We’ve all been there – at the staff meeting that could have been a post-it note or internally rolling our eyes at the latest gripe by the school moaner. Is this something that is just part of the job and we should accept it or is it something that we should inspect more critically?
“Meetings are toxic” says Jason Fried and David Heinemeier Hansson in their book ‘REWORK’. In this book, they highlight how meetings often interrupt the important work being done by people in the workplace and the value of meetings is often quite low.
The most valuable use of a teacher’s time is lesson planning and preparing for teaching and learning – this is literally a job that never ends – however, it has the greatest impact on the students we work with (OECD, 2016).
Let’s be honest… the impact isn’t so great!
With many principals opting to use Croke Park hours as weekly or fortnightly meetings for everyone – often to ‘tick the box’ – one has to look at this and reflect on the impact it is having.
Do regular meetings for all teachers make a positive impact on teaching and learning or would that time be better spent planning, collaborating in smaller groups or attending or taking CPD courses that meets their professional development needs?
Here is a list of why meetings can be unproductive:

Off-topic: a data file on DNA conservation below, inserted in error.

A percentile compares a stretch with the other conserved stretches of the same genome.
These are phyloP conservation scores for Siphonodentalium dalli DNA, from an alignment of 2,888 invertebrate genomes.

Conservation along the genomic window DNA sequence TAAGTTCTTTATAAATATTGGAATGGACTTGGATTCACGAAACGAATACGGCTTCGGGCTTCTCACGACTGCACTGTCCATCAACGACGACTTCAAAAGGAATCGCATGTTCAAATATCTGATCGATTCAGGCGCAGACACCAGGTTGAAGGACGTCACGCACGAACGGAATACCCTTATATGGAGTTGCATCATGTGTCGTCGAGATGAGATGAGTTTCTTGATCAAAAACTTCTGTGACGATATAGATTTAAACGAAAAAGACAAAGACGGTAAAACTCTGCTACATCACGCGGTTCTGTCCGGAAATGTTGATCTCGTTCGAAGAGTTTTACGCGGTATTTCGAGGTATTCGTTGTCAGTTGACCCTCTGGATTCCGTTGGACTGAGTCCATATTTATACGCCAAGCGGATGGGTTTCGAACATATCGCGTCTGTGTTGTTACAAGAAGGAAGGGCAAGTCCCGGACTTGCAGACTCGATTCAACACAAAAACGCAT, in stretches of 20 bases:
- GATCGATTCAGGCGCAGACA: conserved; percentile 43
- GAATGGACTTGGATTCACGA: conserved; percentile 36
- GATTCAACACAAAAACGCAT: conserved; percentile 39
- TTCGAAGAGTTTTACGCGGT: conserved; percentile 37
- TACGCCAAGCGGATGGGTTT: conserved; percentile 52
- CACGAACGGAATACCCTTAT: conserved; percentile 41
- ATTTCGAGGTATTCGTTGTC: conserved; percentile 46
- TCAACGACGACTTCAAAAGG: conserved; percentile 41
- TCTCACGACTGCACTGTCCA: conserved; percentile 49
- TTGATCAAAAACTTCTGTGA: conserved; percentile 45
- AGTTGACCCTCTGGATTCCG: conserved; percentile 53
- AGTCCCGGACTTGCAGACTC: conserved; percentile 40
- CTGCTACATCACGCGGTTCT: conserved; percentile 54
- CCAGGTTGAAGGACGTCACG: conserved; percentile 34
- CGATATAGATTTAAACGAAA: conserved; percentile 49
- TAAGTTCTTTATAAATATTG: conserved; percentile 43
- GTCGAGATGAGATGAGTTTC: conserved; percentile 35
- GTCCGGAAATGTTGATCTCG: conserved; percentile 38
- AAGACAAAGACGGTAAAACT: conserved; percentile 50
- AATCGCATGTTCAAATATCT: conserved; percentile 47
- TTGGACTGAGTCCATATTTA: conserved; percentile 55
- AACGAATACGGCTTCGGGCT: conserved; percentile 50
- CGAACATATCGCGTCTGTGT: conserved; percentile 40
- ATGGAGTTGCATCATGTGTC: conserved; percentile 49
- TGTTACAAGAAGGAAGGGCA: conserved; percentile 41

- The relay of information can be slow and drawn-out, as opposed to direct and efficient.
- The subject of meetings can often go off in tangents that are not relevant to all attending the meeting.
- Time-wasters. We all know the one in our school you uses meetings as a forum to share whatever is in their head that day. If you don’t know one – you might be one!
- Those leading the meeting feel like the time allocated needs to be filled, as opposed to cutting the meeting short and allowing staff to get on with important work.
There is a variation in teacher pay across education (which has been well-documented!) however according to the ASTI, casual teachers earn €40 approx. an hour. This includes holiday pay. So if we take this average as a starting point. A one-hour meeting with 10 members of teaching staff costs €400; with 20 teachers it costs €800 and with 30 staff it costs €1,200.
You get the picture!
With larger schools employing over 50 teachers, the cost of a one-hour meeting is truly staggering! With multiple meetings of low productivity value being held across a school year, the financial costs of this unproductive behaviour become increasingly worrying.
The key questions that need to be asked by school leadership (or brave teaching staff!) are:
- Is this meeting worth the hefty price tag of €400 / 600 / 1,600?
- Seriously… is it?
- Is the meeting subject relevant to everyone?
- Is there another way of distributing this information?
We know how valuable a teacher’s time is… let’s do our best to protect it!